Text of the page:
Faisal Ahmed, whose son, Udai Faisal, died of severe acute malnutrition, pours water on his grave in Hazyaz village on the southern outskirts of Sanaa, Yemen

Even if the treatment had continued, Dr Al-Azizi gave Udai only a 30 per cent chance of survival and the hospital was already dealing with dozens of malnourished children, who were arriving at twice the rate seen last year. At least 15 have died since the start of this year.

To reach the hospital, desperate parents must walk for hours or even days, while others risk rebel checkpoints and air strikes on treacherous journeys.

Clinics around the country have suffered shortages of medicines, meaning millions live in areas that have virtually no medical care.

Although the Saudi-led coalition has allowed humanitarian flights bringing medical supplies as well food and water in to Sanaa as well as shipments into Hodeida port, transportation around the country is difficult.

Dozens of medical facilities have been bombed, while those escaping the destruction are short of fuel to keep generators running.

Udai was just one of an estimated 1.3 million children suffering from malnutrition in Yemen as the country’s humanitarian crisis continues to worsen under relentless air strikes.

A coalition led by Saudi Arabia and supported by the US is seeking to drive out Houthi rebels and Islamists, including Isis and al-Qaeda, who seized swathes of the country and dislodged the government from the capital.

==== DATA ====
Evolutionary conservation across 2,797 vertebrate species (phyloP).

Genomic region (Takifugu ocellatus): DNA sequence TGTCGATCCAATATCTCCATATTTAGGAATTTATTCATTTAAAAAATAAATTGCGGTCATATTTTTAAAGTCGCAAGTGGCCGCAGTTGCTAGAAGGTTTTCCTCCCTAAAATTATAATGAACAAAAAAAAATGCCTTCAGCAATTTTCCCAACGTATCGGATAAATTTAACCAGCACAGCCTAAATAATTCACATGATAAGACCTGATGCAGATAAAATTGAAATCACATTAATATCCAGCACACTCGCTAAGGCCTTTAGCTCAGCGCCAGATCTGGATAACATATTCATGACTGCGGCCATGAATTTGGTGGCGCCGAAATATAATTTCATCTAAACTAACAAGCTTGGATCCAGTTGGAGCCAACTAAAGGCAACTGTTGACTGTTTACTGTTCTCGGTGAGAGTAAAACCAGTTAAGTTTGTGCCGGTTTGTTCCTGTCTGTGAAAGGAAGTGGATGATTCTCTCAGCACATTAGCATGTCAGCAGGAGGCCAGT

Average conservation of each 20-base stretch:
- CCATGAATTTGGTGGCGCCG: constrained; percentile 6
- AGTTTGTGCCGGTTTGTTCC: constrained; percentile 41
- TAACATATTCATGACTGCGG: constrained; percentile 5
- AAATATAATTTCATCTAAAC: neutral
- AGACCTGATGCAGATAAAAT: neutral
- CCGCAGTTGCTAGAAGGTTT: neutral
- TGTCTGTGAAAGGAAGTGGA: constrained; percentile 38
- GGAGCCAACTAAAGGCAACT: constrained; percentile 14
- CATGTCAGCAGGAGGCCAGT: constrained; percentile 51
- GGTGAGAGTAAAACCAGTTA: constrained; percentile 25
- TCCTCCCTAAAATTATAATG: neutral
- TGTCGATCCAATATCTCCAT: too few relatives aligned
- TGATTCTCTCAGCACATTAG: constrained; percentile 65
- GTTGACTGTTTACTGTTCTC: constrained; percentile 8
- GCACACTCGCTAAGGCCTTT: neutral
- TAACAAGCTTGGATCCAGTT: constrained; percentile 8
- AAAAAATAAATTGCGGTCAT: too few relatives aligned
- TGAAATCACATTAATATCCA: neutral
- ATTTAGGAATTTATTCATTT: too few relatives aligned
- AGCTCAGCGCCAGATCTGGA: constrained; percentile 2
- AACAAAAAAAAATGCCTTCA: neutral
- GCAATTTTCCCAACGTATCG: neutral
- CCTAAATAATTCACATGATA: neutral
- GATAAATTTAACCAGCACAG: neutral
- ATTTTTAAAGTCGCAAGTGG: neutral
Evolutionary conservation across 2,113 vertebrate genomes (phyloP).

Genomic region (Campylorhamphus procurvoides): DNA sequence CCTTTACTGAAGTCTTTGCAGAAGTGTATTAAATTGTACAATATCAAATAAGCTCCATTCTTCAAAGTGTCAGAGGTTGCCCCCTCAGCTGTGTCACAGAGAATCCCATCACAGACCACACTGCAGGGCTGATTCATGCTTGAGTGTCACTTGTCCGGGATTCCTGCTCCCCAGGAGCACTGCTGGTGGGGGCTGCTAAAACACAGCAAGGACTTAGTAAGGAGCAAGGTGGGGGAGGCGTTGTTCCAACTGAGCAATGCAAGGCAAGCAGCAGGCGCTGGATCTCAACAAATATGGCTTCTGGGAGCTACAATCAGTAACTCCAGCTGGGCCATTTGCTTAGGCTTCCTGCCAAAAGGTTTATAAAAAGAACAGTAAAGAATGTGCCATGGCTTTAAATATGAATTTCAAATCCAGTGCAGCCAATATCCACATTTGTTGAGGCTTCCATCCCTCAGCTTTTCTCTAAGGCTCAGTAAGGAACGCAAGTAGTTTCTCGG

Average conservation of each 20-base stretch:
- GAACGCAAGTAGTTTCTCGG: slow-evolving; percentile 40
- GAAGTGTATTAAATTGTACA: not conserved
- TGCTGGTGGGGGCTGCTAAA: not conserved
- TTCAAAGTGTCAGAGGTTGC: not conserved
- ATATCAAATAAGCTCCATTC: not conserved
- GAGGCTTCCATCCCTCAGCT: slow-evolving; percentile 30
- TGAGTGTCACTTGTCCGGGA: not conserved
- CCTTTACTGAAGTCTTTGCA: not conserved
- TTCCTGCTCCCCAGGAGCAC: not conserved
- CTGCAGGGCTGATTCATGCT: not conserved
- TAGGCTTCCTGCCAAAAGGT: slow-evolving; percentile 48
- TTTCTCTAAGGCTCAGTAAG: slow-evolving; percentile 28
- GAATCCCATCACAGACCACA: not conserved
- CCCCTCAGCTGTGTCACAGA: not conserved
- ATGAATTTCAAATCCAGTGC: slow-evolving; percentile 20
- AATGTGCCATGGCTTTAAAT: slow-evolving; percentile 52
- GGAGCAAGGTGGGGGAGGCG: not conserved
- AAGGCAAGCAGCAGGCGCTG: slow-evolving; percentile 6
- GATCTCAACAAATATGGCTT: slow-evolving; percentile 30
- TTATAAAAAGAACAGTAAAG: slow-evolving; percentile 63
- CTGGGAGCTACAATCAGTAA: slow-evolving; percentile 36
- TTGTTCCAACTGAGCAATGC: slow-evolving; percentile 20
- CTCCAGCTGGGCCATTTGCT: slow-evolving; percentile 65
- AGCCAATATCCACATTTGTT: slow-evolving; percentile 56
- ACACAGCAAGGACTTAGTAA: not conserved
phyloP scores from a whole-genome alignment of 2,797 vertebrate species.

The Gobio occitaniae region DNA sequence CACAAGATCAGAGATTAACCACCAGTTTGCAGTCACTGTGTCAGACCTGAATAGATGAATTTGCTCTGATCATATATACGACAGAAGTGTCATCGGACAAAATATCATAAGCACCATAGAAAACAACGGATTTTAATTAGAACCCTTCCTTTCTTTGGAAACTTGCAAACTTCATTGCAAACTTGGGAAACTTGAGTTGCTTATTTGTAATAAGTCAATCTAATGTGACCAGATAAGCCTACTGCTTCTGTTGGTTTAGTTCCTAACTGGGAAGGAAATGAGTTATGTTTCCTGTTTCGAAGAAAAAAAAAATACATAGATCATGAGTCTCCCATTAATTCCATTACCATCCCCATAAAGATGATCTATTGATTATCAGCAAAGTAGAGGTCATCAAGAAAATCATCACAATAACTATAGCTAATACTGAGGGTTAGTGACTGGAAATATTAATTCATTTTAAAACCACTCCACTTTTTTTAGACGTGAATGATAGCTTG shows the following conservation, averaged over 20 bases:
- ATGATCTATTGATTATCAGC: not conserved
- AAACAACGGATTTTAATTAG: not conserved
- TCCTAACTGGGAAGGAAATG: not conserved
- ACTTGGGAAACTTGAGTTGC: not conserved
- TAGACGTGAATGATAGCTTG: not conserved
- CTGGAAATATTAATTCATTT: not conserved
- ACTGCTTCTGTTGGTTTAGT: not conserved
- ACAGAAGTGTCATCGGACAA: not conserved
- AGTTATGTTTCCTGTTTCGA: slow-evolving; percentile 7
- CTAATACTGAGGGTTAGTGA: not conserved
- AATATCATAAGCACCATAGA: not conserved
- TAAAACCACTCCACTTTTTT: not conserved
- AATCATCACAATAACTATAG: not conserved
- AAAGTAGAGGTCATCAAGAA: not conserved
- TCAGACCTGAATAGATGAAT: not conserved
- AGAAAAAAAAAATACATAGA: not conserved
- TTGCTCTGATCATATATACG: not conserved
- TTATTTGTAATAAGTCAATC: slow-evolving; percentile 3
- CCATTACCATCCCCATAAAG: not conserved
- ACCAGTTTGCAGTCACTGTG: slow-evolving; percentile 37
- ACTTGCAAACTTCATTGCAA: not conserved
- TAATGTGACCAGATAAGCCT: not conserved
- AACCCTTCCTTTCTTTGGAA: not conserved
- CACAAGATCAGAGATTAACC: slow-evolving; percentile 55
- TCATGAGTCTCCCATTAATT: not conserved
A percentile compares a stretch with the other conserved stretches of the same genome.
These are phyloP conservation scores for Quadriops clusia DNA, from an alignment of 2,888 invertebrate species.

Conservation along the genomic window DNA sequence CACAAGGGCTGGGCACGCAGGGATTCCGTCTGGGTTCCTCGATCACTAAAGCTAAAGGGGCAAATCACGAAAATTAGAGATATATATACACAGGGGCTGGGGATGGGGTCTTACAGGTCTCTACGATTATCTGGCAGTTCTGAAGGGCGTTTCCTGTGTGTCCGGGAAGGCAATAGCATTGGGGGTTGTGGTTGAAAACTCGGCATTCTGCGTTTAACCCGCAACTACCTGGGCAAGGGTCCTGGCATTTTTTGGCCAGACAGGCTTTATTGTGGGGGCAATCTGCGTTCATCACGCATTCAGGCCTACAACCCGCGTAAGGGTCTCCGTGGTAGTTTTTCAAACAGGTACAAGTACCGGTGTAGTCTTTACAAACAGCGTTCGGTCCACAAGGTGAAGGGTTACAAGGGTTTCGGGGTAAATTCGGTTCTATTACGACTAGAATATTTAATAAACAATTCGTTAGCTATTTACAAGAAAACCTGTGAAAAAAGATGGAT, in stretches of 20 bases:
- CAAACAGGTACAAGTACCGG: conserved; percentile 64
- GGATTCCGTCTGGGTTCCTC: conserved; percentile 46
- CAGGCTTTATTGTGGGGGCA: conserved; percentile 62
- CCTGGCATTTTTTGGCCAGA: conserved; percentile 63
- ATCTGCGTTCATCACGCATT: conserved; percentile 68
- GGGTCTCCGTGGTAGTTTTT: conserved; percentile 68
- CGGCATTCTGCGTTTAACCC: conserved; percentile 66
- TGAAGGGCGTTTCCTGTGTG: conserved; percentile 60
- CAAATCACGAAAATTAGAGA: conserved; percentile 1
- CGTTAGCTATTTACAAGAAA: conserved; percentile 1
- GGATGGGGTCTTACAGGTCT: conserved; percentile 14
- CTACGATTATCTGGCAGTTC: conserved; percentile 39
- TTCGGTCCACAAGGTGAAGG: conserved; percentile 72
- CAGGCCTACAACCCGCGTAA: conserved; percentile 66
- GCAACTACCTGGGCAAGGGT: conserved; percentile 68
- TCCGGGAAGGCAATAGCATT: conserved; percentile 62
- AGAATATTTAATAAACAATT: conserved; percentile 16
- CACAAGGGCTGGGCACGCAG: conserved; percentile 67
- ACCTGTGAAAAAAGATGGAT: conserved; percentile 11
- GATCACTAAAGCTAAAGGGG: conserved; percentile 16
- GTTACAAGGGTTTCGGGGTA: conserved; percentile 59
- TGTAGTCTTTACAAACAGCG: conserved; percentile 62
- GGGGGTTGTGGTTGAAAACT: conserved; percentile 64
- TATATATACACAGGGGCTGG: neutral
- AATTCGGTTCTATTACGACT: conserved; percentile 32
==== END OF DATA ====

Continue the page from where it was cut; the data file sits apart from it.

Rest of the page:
Saudi-led airstrikes have altered the course of the civil war in Yemen

While the Saudi-led bombing campaign has destroyed storehouses, roads, schools, farms, factories, power grids and water stations, a naval blockade, enforcing a UN arms embargo on the rebels, has disrupted the entry of food and supplies.

Even before the conflict erupted last year, Yemen had one of the highest malnutrition rates in the world, and the number of people unable to eat without aid has rocketed from 4.3 million to 7 million in the past year.

Ten of the country's 22 provinces are classified as one step away from famine, according to the World Food Programme.

Babies and young children among five are among those most vulnerable to the terrible consequences of hunger, with 1.3 million believed to be malnourished.

Jean-Michel Grand, the executive director of Action Against Hunger, said the humanitarian situation is “devastating for millions of families”.

“Nearly 320,000 children are at risk of life-threatening malnutrition in the country,” he added.

Saying Yemen was at risk of becoming a “failed state”, Unicef estimated that nearly 10,000 additional deaths may have occurred among under-fives in the past year due to preventable illness like malnutrition, diarrhoea and pneumonia.

As families remain trapped in areas besieged by the conflict, the true numbers may never be known.

The fighting and the heavy barrage of airstrikes have killed more than 9,000 people, including more than 3,000 civilians, and displaced 2.3 million according to the UN Human Rights Office.

Coalition airstrikes appear to be “responsible for twice as many casualties as all other forces put together,” Zeid Ra'ad Al Hussein said, while Saudi officials argue that the rebels often use civilians and their homes as shields for their fighters.

Unicef has recorded the deaths of 900 children in the past year alone, with more than 1,300 wounded – averaging six killed or injured every single day.

“Children are paying the highest price for a conflict not of their making,” said Julien Harneis, Uniceff’s Representative in Yemen.

“They have been killed or maimed across the country and are no longer safe anywhere in Yemen. Even playing or sleeping has become dangerous.”

Additional reporting by Associated Press